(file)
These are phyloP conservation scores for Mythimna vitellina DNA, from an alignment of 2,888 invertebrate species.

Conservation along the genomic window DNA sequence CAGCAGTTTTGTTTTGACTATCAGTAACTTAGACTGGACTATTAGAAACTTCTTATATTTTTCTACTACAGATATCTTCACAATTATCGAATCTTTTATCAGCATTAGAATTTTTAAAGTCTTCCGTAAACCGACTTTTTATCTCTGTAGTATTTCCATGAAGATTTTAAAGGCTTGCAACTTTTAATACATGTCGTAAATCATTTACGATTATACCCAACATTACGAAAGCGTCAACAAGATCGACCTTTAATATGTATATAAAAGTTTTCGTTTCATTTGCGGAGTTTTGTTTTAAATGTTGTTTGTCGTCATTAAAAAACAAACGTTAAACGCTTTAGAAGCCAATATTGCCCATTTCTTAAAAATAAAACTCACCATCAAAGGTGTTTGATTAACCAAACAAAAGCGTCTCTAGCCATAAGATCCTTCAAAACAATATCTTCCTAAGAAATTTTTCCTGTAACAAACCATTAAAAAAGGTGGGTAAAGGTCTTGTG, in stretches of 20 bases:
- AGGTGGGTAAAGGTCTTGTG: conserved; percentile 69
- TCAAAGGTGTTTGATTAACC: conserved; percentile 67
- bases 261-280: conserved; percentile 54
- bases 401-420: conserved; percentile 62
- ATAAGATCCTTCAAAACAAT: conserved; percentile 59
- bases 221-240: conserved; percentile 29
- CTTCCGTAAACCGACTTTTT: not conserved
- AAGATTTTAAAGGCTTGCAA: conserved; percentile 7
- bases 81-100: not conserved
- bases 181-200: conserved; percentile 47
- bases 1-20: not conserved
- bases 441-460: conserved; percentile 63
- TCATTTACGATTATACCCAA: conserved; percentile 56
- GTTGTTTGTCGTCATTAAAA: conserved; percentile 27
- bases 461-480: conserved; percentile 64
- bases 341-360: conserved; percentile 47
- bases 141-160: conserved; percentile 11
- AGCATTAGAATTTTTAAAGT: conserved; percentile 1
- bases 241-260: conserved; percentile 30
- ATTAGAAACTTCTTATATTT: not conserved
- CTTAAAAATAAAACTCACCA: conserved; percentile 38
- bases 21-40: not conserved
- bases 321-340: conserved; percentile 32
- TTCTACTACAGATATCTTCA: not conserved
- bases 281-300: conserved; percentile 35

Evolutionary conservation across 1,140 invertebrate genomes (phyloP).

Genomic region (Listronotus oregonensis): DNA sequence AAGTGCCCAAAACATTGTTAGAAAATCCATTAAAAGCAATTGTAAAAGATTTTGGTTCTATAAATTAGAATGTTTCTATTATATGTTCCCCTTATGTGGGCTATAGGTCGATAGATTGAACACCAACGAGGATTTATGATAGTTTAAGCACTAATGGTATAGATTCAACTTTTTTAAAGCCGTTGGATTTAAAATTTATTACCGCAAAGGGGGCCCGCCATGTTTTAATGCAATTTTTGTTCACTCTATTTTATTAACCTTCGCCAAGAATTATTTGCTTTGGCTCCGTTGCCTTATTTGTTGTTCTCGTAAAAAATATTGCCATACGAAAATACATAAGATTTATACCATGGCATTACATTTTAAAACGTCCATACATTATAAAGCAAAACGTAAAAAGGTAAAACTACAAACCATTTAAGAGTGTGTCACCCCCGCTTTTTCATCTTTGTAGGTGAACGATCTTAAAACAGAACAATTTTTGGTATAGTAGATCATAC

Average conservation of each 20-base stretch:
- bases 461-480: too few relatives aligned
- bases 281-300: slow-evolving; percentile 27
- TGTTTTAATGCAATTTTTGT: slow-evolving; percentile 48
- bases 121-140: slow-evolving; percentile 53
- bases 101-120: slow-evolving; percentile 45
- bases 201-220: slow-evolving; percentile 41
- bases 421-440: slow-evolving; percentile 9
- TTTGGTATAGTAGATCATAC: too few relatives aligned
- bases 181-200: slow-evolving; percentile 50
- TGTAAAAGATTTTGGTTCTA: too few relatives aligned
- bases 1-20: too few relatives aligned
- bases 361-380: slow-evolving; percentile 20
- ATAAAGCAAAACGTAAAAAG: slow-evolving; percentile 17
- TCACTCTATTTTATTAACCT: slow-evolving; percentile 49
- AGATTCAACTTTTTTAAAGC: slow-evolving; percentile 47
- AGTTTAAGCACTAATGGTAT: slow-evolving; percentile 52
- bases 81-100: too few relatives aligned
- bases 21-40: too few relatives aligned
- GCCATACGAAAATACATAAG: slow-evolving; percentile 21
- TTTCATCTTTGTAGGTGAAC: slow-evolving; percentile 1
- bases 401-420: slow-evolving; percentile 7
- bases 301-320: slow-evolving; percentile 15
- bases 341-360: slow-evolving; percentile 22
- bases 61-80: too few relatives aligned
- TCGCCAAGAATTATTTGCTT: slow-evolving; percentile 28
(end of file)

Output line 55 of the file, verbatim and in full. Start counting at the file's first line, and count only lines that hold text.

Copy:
- TCGCCAAGAATTATTTGCTT: slow-evolving; percentile 28